The exploration of a sale was disclosed in a regulatory filing with the Securities and Exchange Commission on Tuesday.
Neiman Marcus said in the filing, “No decision has been made to pursue any specific transaction or other strategic alternative, and there can be no assurance that the exploration of strategic alternatives will result in the completion of any transaction.”
The luxury department store disclosed that the MyTheresa operation, a German online luxury retailer, had sales of about 272.1 million euros ($311.5 million). Operative earnings before interest, taxes, depreciation and amortization was reported at 15.3 million euros ($17.4 million).
The filing also disclosed that for the third quarter ended April 27, Neiman Marcus expects to report a decline in comparable revenues of between 1.3 percent to 1.9 percent when compared with the same year-ago quarter in 2018. The luxury retailer also said it expects to report a decline in adjusted EBITDA for the third quarter of fiscal year 2019, to between $119 million to $129 million, versus $143.1 million for the quarter in fiscal year 2018. Neiman Marcus also cautioned that the numbers are “preliminary estimates” based on the most current information available to management.
Neiman’s exploratory process for MyTheresa, which it acquired a little over four years ago, has already garnered some criticism from hedge fund Marble Ridge Capital, which in December filed a lawsuit against the retailer alleging that its move of the online business to a holding company last year was tantamount to a fraudulent transfer.
Such transfers have come under fire by bond investors because the transfer is typically to an entity that is shielded from creditor claims in the event of a bankruptcy or other restructuring. Apparel retailer J. Crew Group Inc. did a similar move, which also drew fire from some creditors.
On Tuesday, Marble Ridge said in a statement, “The Neiman Sponsors today announced the third step in what Marble Ridge contends is a scheme to place the valuable MyTheresa assets beyond the reach of Neiman’s creditors. At the same time, the Sponsors continue to mismanage Neiman Marcus, as underscored by Neiman’s just reported weak financial results. This financial performance for [third quarter 2019] was well below analyst estimates and, alarmingly, is underscored by comparable same-store declines in revenues.”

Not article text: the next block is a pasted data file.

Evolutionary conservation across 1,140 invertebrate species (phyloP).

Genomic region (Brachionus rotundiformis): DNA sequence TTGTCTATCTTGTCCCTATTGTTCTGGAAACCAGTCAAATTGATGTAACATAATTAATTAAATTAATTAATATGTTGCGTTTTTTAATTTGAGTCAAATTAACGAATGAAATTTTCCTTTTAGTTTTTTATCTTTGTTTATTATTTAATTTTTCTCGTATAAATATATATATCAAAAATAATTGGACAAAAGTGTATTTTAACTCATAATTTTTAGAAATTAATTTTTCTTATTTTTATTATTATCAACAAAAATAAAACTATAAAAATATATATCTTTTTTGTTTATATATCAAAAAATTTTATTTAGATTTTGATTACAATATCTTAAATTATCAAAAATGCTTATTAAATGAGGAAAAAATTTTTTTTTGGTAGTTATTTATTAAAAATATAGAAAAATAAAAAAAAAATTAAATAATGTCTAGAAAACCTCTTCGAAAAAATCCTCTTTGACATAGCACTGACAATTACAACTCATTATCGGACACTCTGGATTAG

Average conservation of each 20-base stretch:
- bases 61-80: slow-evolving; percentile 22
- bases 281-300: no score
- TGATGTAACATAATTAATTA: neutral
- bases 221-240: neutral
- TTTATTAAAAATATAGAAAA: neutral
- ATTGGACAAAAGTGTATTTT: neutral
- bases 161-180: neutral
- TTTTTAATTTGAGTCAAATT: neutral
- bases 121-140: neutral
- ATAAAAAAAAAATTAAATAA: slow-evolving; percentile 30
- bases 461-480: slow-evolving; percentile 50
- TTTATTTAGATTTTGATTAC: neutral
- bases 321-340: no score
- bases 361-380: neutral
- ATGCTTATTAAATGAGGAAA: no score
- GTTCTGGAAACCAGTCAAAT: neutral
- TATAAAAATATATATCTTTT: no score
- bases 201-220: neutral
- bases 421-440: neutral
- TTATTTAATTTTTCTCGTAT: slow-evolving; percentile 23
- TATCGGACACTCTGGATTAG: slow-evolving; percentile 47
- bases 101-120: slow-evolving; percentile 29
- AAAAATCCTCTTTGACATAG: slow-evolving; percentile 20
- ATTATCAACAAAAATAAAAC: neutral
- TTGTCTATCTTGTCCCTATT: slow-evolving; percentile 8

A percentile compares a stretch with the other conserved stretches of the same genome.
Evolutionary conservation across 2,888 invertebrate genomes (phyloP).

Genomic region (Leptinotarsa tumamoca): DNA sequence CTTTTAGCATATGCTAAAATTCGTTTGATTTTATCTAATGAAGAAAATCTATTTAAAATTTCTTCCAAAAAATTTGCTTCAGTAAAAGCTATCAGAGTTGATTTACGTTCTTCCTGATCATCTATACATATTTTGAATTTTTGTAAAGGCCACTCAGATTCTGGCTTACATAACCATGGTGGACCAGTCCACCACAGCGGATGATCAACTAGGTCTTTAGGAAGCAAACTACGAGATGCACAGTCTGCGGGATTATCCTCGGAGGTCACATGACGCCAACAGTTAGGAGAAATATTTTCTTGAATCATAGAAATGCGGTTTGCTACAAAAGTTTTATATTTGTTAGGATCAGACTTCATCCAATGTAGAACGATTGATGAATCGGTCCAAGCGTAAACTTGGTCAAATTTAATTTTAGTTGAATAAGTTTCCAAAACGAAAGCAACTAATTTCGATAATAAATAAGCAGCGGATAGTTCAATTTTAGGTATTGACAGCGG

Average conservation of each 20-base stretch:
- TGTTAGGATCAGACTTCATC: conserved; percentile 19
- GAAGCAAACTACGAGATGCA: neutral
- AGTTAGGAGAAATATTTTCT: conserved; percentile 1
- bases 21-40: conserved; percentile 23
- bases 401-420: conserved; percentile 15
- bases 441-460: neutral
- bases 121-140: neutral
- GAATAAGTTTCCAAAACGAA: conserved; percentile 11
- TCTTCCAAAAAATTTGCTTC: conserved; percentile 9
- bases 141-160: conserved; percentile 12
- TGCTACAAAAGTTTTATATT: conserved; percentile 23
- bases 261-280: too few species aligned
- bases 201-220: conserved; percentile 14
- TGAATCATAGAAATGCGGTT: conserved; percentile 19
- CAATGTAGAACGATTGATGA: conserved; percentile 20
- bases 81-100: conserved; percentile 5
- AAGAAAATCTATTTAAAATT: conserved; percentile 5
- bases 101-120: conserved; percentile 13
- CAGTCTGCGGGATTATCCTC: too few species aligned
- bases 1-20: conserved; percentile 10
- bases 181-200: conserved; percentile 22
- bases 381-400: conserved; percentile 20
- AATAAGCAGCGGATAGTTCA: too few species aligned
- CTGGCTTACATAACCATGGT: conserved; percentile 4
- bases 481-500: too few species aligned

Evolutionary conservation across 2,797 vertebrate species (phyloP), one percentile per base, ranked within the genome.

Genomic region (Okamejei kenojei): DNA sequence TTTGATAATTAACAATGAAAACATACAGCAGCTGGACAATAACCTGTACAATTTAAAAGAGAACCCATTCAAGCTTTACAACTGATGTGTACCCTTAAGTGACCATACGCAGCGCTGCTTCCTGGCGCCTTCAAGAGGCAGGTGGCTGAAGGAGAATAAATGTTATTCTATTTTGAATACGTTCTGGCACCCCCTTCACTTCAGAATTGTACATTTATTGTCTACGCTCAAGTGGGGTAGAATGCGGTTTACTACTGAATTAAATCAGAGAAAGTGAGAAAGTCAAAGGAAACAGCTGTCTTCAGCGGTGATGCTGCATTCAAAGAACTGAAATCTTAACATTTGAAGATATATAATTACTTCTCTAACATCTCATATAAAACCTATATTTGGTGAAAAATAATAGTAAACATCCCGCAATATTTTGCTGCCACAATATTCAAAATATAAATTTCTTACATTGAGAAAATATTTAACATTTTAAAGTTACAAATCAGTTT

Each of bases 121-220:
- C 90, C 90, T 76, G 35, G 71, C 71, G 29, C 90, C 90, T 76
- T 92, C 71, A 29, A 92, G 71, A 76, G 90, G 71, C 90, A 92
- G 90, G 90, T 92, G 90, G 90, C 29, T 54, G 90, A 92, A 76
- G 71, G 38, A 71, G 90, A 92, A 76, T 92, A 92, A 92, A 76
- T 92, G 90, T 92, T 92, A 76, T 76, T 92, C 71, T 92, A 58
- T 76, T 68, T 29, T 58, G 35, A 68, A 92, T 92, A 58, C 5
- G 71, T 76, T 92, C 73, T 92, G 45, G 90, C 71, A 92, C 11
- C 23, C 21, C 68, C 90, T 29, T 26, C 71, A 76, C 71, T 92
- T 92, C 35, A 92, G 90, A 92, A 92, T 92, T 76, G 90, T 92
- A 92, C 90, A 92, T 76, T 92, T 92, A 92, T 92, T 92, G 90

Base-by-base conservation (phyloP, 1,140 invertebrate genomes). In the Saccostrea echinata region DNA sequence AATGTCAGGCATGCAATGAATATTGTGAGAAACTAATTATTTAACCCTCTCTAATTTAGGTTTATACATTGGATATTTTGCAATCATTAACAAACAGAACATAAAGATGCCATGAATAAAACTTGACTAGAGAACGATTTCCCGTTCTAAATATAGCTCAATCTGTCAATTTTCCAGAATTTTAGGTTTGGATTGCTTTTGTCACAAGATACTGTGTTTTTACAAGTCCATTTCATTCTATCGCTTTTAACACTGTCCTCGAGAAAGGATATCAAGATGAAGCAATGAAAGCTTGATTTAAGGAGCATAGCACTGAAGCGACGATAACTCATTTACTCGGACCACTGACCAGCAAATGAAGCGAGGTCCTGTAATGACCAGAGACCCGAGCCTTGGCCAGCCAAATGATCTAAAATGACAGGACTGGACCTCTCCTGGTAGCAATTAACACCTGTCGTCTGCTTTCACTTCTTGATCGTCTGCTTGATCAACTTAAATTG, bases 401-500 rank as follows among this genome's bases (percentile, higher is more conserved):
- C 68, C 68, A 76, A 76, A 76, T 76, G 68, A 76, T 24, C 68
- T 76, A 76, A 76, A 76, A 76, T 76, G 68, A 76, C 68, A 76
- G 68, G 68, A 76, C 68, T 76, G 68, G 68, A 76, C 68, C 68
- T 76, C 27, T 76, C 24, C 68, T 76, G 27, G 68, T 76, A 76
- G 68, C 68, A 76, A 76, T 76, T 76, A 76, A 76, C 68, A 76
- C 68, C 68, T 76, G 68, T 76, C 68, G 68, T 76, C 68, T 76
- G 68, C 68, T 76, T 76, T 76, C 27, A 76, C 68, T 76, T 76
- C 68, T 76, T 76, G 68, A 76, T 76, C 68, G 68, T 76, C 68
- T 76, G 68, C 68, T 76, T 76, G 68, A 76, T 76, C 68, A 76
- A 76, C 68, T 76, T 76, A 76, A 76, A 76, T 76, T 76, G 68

The hedge fund concluded: “As we have communicated in the past, 100 percent of the valuable MyTheresa assets must be returned to Neiman Marcus.” Marble Ridge is an investor in distressed debt, and holds an interest in Neiman’s senior notes and term loans.
A spokesman for Neiman Marcus declined comment.
Neiman’s has been pressured due to debt leverage from the $6 billion sale of the company in 2013 to Ares Management and the Canada Pension Plan Investment Board. They acquired the luxury retailer from private equity firms TPG Capital and Warburg Pincus. Proceeds from the sale of MyTheresa could help ease some of the financial pressure.
Compounding its troubles has been the shift in consumer spending from brick-and-mortar to online. That said, its troubles hadn’t stopped it from making a minority investment in Fashionphile earlier this month, a business focusing on the resale of used-luxury handbags.